In July 2020, the European Commission announced its €750 billion package to revive the post-pandemic European economy, Next Generation EU. The programme comprises a number of loans and grants that will be funded by taking out European debt. Although the rules on liability sharing for Next Generation EU prevent a significant mutualisation of the debt, European leaders have taken the long-recognised significant first step towards European financial and political unification that stands in stark contrast to the misguided austerity programmes during the European sovereign debt crisis.
Next Generation EU is the European Commission’s €750 billion package to revive the European economy after COVID-19 that is funded by taking out European debt. In haggling over payments from the European Union, member states like to count and negotiate their net payments – the difference between what is paid into common budgets and received from them. This chauvinistic view leaves out the additional induced growth effects triggered by the package both at home (domestic multipliers) and abroad (spillover effects to other EU countries). By capturing a share of economic output from Southern and Eastern European member states that receive more grants, the economies of Northern and Western Europe grow by more than the respective portion of their contributions would suggest. The coordinated fiscal impulse ensures that every country receives a sizeable boost in economic output.
Next Generation EU
The European Commission’s Next Generation EU package includes €750 billion. Although rightly criticised as not large enough to address the gravity of the economic consequences of the virus, the instrument is nevertheless the first time in recent history that the EU will directly issue a significant form of mutual debt to redistribute and stabilise the economy. In order to finance the package, the European Commission will take out loans during the budget period 2021-2027 – in addition to the regular EU budget – and repay them with member states’ contributions to low interest payments (from 2021 onwards) and sizeable principal amounts (not before the next budget period starting in 2028, and no later than 2058). Some commentators have even called this Europe’s “Hamiltonian moment” reminiscent of the federalisation of American states’ debt in the 18th century.
The largest and most economically significant part of the Next Generation EU package (€312.5 billion) will be paid out as grants to member states by the new European Recovery and Resilience Facility (RRF), a post-COVID-19 EU reconstruction programme. A smaller portion of the grants (€71.9 billion) will be allocated and implemented through existing EU programmes outside of the new RRF, as shown in Figure 1. Around €360 billion in loans are foreseen, which will yield useful interest rate savings on loans for member states that refinance themselves above the predicted EU bond interest rates. A small sum of guarantees completes the package. A time horizon of the payments can be found in Figure 2. The largest portion of the actual payments will presumably be disbursed too late to fight the acute crisis, as around three-quarters of the RRF payouts become effective in 2023 or later (see Figure 2). Signed commitments of future payments in the RRF as well as the other grants (non-RRF, e.g. REACT-EU) are envisaged to take place from 2021 onwards in order to frontload as much as possible.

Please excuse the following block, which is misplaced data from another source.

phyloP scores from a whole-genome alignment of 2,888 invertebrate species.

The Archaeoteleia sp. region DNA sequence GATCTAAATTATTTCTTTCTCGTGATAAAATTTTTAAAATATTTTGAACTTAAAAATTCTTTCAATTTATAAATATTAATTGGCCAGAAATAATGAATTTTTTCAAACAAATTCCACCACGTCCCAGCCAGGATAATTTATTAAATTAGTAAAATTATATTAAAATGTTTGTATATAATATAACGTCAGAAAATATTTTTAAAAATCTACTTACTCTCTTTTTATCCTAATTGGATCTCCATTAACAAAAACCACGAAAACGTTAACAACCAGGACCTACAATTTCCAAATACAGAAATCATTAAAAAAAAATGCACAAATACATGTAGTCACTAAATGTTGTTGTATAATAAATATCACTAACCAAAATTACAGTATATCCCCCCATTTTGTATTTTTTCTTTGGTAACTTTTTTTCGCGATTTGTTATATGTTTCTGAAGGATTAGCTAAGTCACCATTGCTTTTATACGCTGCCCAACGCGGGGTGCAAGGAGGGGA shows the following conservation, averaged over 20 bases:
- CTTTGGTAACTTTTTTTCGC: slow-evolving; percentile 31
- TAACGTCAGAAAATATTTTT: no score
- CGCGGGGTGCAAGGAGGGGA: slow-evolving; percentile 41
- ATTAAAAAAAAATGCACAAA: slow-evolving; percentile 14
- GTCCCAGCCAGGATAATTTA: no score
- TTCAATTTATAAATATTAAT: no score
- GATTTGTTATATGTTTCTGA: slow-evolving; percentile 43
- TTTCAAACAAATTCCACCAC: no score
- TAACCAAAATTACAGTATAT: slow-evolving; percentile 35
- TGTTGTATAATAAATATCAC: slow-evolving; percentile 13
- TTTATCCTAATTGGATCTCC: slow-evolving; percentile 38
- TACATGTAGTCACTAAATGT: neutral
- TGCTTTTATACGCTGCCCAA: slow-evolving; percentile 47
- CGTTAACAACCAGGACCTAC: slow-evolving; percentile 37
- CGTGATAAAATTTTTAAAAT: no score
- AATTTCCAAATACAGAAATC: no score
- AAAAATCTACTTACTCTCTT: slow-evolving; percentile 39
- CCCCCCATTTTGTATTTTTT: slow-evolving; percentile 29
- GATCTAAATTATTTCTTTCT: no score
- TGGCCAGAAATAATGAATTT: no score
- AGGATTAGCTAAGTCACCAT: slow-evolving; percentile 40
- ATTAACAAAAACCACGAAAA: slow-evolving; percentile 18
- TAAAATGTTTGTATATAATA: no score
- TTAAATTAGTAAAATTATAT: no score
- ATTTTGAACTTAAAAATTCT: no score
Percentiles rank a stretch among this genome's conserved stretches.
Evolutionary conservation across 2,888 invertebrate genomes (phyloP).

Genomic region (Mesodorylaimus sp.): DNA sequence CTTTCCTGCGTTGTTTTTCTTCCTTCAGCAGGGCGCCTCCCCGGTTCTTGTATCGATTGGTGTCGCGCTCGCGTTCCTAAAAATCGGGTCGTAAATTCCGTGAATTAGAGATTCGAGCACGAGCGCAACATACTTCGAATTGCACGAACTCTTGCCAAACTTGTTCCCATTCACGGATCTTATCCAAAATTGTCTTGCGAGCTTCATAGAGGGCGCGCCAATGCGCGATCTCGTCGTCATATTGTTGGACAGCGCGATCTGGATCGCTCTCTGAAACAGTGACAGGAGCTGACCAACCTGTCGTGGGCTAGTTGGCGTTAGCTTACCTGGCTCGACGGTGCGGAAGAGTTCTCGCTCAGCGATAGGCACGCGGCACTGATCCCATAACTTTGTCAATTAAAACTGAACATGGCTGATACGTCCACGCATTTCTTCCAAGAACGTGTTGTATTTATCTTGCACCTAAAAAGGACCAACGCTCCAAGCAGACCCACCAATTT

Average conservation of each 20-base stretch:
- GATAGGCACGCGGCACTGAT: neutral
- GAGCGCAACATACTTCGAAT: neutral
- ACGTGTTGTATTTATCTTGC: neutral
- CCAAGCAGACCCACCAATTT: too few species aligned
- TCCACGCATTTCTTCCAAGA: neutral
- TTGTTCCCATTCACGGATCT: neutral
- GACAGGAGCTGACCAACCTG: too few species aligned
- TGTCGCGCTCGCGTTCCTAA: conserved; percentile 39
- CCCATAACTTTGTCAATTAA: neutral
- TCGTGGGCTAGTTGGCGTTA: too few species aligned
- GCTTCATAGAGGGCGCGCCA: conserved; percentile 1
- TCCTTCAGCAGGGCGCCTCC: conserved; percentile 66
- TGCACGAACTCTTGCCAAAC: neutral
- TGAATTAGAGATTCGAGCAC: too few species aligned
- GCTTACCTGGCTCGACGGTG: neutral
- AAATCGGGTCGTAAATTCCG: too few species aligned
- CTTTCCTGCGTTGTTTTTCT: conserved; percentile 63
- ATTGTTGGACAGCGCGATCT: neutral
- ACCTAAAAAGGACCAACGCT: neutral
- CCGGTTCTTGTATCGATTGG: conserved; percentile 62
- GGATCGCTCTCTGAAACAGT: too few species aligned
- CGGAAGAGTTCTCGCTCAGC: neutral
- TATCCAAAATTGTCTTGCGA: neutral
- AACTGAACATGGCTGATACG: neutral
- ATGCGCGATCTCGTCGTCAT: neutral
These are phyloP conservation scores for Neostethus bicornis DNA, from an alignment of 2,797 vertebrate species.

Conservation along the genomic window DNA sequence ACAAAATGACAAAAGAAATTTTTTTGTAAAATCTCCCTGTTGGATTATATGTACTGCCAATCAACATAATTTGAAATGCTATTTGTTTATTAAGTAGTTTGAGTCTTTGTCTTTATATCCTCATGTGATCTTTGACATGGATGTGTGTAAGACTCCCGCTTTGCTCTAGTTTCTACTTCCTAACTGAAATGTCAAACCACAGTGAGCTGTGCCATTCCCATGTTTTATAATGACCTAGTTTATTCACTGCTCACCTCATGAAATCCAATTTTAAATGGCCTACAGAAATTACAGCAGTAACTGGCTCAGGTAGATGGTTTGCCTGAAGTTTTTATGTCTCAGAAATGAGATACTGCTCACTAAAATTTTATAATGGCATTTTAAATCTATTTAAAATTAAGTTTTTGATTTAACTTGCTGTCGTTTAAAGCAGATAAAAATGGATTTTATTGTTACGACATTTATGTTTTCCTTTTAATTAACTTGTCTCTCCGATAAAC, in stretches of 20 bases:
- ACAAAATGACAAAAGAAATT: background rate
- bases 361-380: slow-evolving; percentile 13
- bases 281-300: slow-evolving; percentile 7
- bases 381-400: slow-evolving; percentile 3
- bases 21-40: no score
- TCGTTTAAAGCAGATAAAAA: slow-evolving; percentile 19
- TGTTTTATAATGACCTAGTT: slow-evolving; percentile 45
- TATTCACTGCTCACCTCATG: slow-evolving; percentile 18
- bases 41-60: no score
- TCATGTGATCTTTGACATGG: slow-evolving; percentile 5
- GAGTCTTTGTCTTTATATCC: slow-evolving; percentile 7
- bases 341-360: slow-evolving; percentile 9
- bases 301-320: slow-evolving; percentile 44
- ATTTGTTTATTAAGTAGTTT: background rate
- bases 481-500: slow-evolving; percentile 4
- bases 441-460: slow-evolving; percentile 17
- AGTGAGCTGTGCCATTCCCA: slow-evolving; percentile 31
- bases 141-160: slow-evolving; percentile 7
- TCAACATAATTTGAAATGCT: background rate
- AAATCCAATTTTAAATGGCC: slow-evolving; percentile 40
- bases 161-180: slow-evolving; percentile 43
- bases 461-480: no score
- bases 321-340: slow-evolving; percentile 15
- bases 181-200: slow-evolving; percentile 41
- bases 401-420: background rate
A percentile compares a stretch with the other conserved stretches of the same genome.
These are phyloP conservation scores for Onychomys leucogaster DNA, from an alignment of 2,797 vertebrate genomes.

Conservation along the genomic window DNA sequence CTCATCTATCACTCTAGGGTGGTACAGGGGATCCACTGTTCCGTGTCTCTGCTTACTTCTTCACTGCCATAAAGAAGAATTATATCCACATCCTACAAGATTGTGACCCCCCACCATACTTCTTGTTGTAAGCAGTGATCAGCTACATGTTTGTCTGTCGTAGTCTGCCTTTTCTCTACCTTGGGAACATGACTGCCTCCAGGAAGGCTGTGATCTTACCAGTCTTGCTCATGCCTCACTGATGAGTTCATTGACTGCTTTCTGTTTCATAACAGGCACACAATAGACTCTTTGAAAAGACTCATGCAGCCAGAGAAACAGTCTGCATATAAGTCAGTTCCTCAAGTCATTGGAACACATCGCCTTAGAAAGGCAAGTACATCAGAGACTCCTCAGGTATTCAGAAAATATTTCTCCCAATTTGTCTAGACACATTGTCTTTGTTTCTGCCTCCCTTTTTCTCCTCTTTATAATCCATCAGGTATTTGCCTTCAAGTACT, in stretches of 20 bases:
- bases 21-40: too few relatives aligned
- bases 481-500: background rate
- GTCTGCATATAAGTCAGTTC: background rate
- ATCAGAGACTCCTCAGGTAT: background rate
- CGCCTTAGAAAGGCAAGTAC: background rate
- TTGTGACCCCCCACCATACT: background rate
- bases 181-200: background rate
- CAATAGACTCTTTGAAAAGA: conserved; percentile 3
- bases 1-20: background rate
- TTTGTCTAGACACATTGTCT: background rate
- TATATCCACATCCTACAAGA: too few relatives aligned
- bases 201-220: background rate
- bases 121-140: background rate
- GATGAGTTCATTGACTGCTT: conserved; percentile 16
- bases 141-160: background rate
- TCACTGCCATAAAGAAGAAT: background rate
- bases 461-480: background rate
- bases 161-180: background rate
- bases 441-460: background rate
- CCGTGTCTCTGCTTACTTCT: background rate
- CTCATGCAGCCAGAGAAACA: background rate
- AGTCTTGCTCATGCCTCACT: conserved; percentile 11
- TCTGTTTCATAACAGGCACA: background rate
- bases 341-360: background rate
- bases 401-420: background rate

Breakdown of Next Generation EU (€750 billion)
Sources: European Commission (2020a,b,c,d), Darvas (2020d), author’s representation.
Time horizon of Next Generation EU payments
Source: European Commission (2020d), author’s representation.
The final form of Next Generation EU, however, is not yet enacted into law. The Council will have to get approval for its proposal from the European Parliament. While the total sum of the package and the grants and loans shares are unlikely to change much, the shares for individual facilities and programmes for common European goals may increase. In any case, the plan foresees loans provided by the European Union only for Southern and Eastern EU countries, as others are assumed to be able to finance themselves at a lower or equal rate than European institutions would receive in financial markets. All countries receive grants financed by a loan that is supposed to be repaid starting in 2028 and ending in 2058. As a result, the distribution of the funds cannot be considered a zero-sum game because economic stimuli can boost growth and employment for all member states while repayment occurs at a much later stage and over a longer time period.
Distribution by country
Media, policy analysts, and informally the European Commission have provided a quite detailed preview of the distribution of the funds by country for the original proposal from May 2020 (e.g. Kafsack, 2020; Darvas 2020a,b,c), which was adjusted by the European Council (2020) on 21 July. Using a set of assumptions on the eventual allocation rules per country by the Council, Darvas (2020d) has divided up the grants by amounts for individual member states, but not updated the loan amounts per country. The precise suggested distribution of the grant amounts is shown in Figure 3. Loans are shown in a brighter shade above the darker grant amounts in percent of local GDP.